3. Oosting A, Kegler D, Boehm G, et al. Reduced n-6 polyunsaturated fatty acids during postnatal development prevents excessive fat deposition and improves metabolic profile in adult mice. Poster. ISSFAL 2010, Maastricht, Netherlands. P 83.
  4. Sala-Vila A, Cofan M, Cenarro A et al. Inverse association between the proportion of oleic acid in serum phospholipids and metabolic syndrome traits in a dyslipidemic Spanish population. Poster. ISSFAL 2010, Maastricht, Netherlands. P 99.

Dr. Jonny comments:

Dr. Nettleton is addressing a very important point that conventional medicine seems to have missed—the dietary balance between omega 6’s and omega-3’s is one of the most important predictors of a host of health problems. Ideally, our diet should consist of about 1:1 to 4:1 omega 6:omega 3. We actually consume more like 15:1 to 25:1. Omega-6’s are “pro-inflammatory”, omega-3’s are “anti-inflammatory”.

With the wrongful demonization of saturated fat (see article in this newsletter on Andrew Weil, we have obsessively replaced perfectly good fats with a ton of processed vegetable oils (corn, sunflower, safflower, soybean) that contain tons of omega-6’s, thinking we’re doing something “healthy” for ourselves.


As my dear friend, the great nutritionist and educator Robert Crayhon once said:
“If you want to really want revenge on your worst enemy, stock up their kitchen with corn oil, sunflower oil, soybean oil and safflower oil. Tell them to use liberally”.

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  • cheryl

    What about nuts? The Rosedale Diet calls for lots of nuts, almonds and walnuts and such.

    Are these full of good oils, meaning omega 3? And how about eggs?

    • nuts are full of great oils, and the fat in eggs is absolutely nothing to fear.

      My concern about omega-6 oils is not when they are found in small amounts in foods.. it is when we cook, bake, sprinkle, and otherwise overconsume tons of processsed, junky omega-6 vegetable oils, not when some omega-6 is found in food.


  • When you avoid all processed foods, any food that comes from a factory, you also avoid all grains oils, all those that have in the label “zero cholesterol” and the like. These oils are full of omega 6, raise triglycerides and lower HDL cholesterol, the best indicators of heart disease.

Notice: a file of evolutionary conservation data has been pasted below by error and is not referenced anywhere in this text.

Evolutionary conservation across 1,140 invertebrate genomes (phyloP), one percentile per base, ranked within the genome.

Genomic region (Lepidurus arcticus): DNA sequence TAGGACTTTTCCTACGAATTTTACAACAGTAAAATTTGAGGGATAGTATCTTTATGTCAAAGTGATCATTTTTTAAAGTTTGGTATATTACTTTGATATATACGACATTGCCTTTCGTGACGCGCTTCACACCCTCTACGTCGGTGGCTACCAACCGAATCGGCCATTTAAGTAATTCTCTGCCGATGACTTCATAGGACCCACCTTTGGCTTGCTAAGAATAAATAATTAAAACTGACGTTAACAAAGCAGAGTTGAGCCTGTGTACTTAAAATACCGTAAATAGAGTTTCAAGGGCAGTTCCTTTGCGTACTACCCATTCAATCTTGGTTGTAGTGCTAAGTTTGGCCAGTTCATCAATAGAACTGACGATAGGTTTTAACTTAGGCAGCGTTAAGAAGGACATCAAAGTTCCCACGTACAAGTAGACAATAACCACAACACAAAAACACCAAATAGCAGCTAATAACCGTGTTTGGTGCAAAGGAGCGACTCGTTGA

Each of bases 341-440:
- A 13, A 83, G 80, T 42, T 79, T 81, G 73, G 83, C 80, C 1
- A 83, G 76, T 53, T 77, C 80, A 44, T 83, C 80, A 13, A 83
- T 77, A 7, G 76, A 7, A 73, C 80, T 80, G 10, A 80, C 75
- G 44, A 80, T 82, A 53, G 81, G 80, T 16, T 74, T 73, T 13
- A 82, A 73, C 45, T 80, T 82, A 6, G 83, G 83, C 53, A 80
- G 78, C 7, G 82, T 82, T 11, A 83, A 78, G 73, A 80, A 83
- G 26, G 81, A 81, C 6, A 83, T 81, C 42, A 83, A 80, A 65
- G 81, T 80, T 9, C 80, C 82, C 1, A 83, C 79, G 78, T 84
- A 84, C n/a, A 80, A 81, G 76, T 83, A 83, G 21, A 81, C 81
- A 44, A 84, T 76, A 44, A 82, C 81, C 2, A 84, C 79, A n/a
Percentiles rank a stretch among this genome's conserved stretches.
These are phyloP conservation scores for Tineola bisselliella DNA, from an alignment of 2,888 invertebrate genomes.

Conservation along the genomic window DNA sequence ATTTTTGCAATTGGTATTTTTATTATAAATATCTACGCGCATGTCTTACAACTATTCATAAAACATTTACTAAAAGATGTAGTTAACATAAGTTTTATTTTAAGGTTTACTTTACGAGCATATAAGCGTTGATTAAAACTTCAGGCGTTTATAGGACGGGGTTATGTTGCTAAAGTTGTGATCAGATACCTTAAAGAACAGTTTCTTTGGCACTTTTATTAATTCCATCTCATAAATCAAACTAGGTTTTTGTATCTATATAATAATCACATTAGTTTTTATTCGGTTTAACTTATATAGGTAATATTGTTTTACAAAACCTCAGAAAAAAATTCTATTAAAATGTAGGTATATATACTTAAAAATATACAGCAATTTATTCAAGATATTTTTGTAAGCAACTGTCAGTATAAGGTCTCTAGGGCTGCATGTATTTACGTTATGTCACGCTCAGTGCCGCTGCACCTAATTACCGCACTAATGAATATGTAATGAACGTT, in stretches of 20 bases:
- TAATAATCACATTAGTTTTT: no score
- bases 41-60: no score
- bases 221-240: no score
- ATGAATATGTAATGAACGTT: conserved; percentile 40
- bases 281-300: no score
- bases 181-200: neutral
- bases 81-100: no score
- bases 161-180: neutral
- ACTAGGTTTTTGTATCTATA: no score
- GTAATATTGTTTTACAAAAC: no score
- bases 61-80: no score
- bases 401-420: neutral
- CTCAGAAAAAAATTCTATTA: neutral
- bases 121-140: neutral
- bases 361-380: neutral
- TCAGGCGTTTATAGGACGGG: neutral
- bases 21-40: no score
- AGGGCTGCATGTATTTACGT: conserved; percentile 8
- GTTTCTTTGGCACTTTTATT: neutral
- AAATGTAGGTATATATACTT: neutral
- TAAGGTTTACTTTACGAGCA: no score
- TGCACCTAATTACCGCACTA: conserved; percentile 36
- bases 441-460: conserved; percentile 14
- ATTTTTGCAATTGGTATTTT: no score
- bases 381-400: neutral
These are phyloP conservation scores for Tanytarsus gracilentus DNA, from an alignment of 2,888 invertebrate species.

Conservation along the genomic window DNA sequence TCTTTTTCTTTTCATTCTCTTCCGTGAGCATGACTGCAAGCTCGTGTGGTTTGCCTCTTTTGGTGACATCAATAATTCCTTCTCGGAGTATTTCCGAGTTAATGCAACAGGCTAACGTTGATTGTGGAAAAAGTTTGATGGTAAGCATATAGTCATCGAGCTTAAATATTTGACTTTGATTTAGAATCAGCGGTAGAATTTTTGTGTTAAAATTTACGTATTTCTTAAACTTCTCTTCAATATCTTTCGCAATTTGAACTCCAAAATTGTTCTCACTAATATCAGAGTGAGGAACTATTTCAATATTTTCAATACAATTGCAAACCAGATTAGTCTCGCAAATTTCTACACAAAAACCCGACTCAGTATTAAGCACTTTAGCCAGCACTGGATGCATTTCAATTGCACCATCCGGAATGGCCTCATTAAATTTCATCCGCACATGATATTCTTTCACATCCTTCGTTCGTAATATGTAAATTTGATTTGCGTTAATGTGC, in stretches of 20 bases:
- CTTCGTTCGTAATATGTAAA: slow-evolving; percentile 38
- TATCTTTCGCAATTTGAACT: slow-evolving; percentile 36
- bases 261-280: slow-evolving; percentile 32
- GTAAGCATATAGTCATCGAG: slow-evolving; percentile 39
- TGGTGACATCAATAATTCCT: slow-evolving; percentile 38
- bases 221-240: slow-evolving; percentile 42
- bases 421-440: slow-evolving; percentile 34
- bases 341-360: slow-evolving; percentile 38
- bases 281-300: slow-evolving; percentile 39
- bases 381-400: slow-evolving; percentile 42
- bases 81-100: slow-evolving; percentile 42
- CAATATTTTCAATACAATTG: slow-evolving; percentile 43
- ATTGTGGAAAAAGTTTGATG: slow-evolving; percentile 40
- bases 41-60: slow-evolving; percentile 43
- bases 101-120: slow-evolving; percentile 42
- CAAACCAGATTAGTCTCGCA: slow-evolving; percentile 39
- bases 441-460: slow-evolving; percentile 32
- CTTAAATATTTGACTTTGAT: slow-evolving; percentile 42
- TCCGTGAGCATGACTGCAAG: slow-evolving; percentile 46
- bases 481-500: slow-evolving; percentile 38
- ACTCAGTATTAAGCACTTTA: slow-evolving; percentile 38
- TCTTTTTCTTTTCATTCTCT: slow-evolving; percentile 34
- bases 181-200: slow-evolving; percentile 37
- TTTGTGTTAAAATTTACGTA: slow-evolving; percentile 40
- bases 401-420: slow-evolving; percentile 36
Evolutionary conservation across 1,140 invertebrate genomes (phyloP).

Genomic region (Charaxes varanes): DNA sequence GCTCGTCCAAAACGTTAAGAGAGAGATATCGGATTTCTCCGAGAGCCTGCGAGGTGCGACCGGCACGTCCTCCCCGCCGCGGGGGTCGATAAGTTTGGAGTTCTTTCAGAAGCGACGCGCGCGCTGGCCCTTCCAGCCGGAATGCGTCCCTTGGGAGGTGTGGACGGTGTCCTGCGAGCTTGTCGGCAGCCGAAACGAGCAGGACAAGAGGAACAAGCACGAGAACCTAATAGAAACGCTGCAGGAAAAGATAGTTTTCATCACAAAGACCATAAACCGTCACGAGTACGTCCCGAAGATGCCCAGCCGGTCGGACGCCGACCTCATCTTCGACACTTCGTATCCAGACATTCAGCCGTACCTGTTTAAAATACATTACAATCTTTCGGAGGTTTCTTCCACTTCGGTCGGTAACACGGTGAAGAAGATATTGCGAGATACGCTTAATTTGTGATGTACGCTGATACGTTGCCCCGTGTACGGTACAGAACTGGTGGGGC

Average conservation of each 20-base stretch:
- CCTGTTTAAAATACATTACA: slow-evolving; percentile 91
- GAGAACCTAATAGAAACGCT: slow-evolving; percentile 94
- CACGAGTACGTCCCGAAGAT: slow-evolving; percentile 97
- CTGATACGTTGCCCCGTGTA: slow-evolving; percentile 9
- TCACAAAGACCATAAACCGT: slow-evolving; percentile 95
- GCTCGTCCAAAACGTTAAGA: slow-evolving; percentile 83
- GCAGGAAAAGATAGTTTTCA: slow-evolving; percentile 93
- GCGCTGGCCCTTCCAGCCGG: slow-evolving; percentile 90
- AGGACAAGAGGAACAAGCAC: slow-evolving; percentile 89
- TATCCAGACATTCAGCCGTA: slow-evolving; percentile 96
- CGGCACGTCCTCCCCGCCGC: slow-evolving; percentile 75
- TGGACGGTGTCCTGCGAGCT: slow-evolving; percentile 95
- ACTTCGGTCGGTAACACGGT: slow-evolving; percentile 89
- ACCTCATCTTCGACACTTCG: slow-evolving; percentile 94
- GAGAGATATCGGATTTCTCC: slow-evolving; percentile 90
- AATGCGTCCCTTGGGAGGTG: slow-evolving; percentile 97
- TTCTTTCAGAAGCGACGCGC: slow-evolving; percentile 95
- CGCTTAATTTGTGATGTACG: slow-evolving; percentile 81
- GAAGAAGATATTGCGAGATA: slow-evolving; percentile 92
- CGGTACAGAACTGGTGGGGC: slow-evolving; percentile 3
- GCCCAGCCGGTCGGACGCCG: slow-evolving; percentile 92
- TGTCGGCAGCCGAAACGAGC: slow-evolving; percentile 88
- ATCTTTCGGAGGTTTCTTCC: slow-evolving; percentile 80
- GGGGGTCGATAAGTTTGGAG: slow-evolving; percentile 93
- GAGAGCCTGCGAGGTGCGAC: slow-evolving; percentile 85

You can replace them with saturated fat, from animal or vegetable origin.

    Best regards.

  • Good article Jonny. Here’s an article that closely ties with this topic that I did… about healthy vs unhealthy cooking oils and how polyunsaturated, monounsaturated, and saturated fats are related to this.

    Keep up the great work Jonny!

  • Robert G Mulley

    What should I do to reverse fatty liver?
    Kind Regards

    • Hi
      My friends Michael and Mary Dan Eades just wrote a great book on this called “the 6 week cure for the middle aged middle”. I think their recommendations are spot on!


  • Chris

    All raw/cold pressed fats are fine. But once they are heated, its a whole different story!. These types of articles always try to blame a particular oil for weight gain.

    This is it, you gain weight when you consume unstable heated/cooked oils. Period.

    We know that if an oil has numerous double bonds in its carbon chain it easily becomes rancid/trans fat (polyunsaturated). Even when there is one double bond present (monounsaturated) they perish when heated into trans fat.

    Important thing is not to heat your unsaturated oils/fats. Only use saturated fat to cook with such as coconut oil, which is safe when heated as there are no double bonds present in the chain.

    Plus, all this talk about eating cooked fish to get omega 3’s is rubbish. Omega 3’s are very susceptible to rancidity when heated. Even in light. So you will lose all the EPA and DHA when you cook salmon/fish etc. You have to eat it raw or supplement with something like krill oil (which has an antioxidant present which protects the omega 3’s).

    They always say be careful with flaxseed, don’t heat etc. But at same time say cook and eat more fish! (where the oil is even more fragile that flax!)


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  • Dear All,

    What I have read here is reflected in the wisdom followed earlier in our Indian food preparation but is being turned UPSIDE DOWN today by the slick oil marketing lobby.

    Traditional Indian cuisine employed either pure ghee or coconut oil (both saturated fats). But today, I avoid Indian restaurants like plague because they have discarded these 2 fats and use cheap oils and margarines.

    So if any of you visit an Indian restaurant, please INSIST that they use either filtered (not refined) coconut oil or pure ghee from grass fed cows/buffaloes only.

  • I did not know that omega-6 fats promote weight gain. I’d like to thank you for this useful information. Now I know!